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Tuesday, 26 March, 2002, 18:30 GMT
Pinsent full of praise
Matthew Pinsent
In his column for BBC Sport Online, triple Olympic gold medallist and former Blue Matthew Pinsent pays tribute to both the Boat Race and its oarsmen.

One of the great things about the University Boat Race is that the guys do it for the love of it.

For six or seven months through to the race they train as hard as any international oarsman.

They will put in probably two or even three sessions a day, only getting a day off every fortnight or three weeks.

It's a huge commitment, yet the returns they get put them firmly in the amateur camp.

Their "professionalism" has to be admired.

Pinsent's record
Olympics
Gold - 1992, 1996 & 2000

World Championships
Seven gold medals

University Boat Race
1990 - won
1991 - won
1993 - lost as President
However, there are rewards of another kind, and some of the guys I rowed with at Oxford are some of my best.

Motivating yourself through the winter months can be as desperate as the weather at times.

The sharing of that experience means the camaraderie is really strong and you can't underestimate how much they rely on each other and how much they respect each other.

The other aspect of the race that cannot be underestimated is that it is one of our best sporting exports.

People do look at it and think that the Brits are crazy, but they also think it's a pretty amazing event.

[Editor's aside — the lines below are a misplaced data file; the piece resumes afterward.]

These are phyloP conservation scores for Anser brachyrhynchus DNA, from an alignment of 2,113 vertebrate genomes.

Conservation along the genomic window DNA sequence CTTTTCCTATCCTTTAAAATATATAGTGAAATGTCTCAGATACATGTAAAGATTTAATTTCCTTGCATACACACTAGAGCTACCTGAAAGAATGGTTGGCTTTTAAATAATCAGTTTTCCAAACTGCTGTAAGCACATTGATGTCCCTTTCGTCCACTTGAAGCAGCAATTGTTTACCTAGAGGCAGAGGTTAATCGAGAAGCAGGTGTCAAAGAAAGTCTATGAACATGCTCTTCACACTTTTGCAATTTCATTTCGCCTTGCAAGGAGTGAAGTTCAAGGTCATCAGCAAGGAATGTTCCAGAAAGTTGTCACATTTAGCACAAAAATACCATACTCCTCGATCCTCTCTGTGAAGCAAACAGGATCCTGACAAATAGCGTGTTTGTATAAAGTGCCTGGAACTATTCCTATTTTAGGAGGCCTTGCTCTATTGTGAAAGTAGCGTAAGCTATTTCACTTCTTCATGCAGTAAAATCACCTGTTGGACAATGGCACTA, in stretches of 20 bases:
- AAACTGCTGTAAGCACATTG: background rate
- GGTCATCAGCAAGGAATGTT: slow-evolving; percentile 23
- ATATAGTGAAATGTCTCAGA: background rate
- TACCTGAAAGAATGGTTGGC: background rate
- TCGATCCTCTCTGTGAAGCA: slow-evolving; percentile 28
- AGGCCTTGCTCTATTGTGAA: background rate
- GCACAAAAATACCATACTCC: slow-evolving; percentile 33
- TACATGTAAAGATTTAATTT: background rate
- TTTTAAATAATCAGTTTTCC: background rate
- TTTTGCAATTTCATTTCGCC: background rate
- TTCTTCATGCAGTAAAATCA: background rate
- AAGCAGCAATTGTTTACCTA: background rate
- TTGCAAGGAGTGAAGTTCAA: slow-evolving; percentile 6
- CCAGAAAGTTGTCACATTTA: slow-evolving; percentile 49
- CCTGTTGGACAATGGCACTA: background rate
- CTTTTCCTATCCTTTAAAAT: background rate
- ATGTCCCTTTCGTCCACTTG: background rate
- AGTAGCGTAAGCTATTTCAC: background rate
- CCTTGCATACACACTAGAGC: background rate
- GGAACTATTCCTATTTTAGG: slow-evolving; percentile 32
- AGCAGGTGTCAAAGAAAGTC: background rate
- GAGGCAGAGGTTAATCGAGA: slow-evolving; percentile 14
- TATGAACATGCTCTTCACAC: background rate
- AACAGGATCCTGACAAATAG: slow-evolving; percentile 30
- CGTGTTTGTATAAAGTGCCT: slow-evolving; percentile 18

They're not wrong.

It does sometimes get some bad press, but it doesn't get denigrated by people who know it or by people who have bothered to find out anything about it.

It holds its position in the calender because of what it is, and part of what it is, is what it has been for the past 150 years.

The race is a straightforward challenge between the two universities, but despite the tradition it is imperative that the event moves with the times.

Matthew Pinsent celebrates Oxford's victory in 1991
Pinsent celebrates victory in 1991
To try and hark back to the days of nine Old Etonians, all of whom were 19 and studied law or medicine, would totally undermine the race as a high quality event.

As the character of the entrants changes, the character of the race changes.

You get a lot more post graduates and a broader array of nationalities, but there's nothing wrong, or new, about that - the first foreigner rowed around 1900.

A century on it promises to be a cracking race - at least that's the expectation.

Clashing and controversy are better than a procession, but more than anything, what we'd love to see is the crews going head-to-head for 15 minutes.

Such a scenario would do the crews, and the race, great justice.

BBC Sport Online's University Boat Race site

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